Received date:March 09, 2015; Accepted date: March 25, 2015; Published date: April 10, 2015
Citation: Isaac A, Ali B, Qutb S, Flemban S (2015) Antiretroviral Therapy, CD4, Viral Load, and Disease Stage in Saudi HIV Patients: A Cross Sectional Study of Cases Diagnosed between 2001-2013. J AIDS Clin Res 6:447. doi:10.4172/2155-6113.1000447
Copyright: © 2015 Isaac A, et al. This is an open-access article distributed under the terms of the Creative Commons Attribution License, which permits unrestricted use, distribution, and reproduction in any medium, provided the original author and source are credited.
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Objective: HIV/AIDS is increasing in the Kingdom of Saudi Arabia (KSA) and the Middle East. The proper use of antiretroviral therapy (ART), CD4 and VL tests helped control the HIV epidemic elsewhere. We aim in this study to analyze the use of ART, CD4 and VL and stage of presentation. Design: A retrospective analytical descriptive cross sectional study.
Methods: Patients’ medical records were used to obtain laboratory and other predefined variables that are not routinely reported in surveillance; namely: ART, CD4, VL, and CDC stage. Then we have described and analyzed these variables.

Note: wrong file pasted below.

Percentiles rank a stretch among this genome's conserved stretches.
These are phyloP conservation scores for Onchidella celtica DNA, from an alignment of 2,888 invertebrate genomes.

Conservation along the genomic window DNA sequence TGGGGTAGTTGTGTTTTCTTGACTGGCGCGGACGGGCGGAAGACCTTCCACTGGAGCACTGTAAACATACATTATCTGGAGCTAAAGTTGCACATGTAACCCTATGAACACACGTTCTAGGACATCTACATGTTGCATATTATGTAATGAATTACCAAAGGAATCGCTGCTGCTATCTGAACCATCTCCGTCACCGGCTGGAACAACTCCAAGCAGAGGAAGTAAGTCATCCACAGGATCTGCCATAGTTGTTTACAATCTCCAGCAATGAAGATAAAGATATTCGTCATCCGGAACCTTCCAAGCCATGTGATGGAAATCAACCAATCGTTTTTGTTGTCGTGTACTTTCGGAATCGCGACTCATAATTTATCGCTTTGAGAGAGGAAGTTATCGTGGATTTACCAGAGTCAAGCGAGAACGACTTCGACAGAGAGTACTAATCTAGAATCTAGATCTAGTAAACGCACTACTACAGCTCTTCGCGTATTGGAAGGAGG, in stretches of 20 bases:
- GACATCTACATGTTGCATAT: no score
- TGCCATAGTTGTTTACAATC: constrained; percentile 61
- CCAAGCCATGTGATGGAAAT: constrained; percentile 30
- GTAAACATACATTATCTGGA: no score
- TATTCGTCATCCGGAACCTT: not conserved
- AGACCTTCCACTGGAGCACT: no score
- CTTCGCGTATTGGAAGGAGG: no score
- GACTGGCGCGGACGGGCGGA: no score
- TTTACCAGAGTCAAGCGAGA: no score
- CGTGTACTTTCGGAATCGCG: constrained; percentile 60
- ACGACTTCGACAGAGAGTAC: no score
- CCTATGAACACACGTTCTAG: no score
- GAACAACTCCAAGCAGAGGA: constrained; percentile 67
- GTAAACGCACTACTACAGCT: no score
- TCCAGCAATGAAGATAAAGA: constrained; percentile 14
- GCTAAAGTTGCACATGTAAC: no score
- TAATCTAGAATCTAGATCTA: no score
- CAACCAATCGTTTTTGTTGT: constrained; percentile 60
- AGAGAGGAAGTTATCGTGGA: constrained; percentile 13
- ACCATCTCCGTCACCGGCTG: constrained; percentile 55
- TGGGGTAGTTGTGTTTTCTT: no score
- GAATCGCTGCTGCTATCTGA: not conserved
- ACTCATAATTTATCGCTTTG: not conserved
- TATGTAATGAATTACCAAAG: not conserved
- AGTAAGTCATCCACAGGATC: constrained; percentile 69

Results: A total of 997 cases from 8 HIV/AIDS care providers participated. Of whom 475 (47.6%) on ART, and 522 (52.4%) are not. Among those on ART: 247 (39.5%) took Truvada combined with either efavirenz 147 (14.7%) or Kaletra 100 (10%). And 158 (15.8%) are on Combivir with either efavirenz 32 (3.2%) or Kaletra126 (12.6%). And 70 (7%) are on other combinations. The mean (Std deviation) baseline CD4 and Median (IQR) viral load are 401 cells/μl (322), and 4.6 log copies/ml (1.4) respectively. At diagnosis 72% and 28% were asymptomatic and symptomatic respectively. Late presenters and those with AIDS were 50%, and 20% respectively. Screening settings were low risk screening 35%, high risk 44%, and symptomatic 21%.
Conclusions: ART use is in line with International Guidelines but those on ART are less than expected. Large proportions were LPs or have AIDS at diagnosis. Further data is needed to evaluate the medical care of patients with HIV/AIDS in the KSA.
Saudi Arabia; HIV/AID; ART; CD4; CDC stage
Since the advent of the HIV/AIDS epidemic, in the early 1980s, there was a response to early cases in the Kingdom of Saudi Arabia (KSA). The first such cases were reported in 1984, and since then surveillance of HIV commenced. However concerted activities related to HIV/AIDS were launched after the inception of the National AIDS Program (NAP) in 1996 to oversee surveillance and other HIV/AIDS public health activities .
However, monitoring of this program remains a challenge due to lack of dependable data collection systems. The likely reason is the diverse settings where HIV testing takes place coupled with lack of effective and seamless referral systems. However, since the last decade returns of prevalence and risk behavior data to the WHO UNAIDS were submitted regularly. However, it is widely believed that these reports underestimate the real burden of HIV/AIDS in the KSA .
The most recent UNAIDS country progress report published in 2014 revealed that incidence of HIV among Saudis has increased by 44% in 2013 compared to that of 2012 (550 vs. 400 new cases), which is consistent with the trends in many other MENA countries.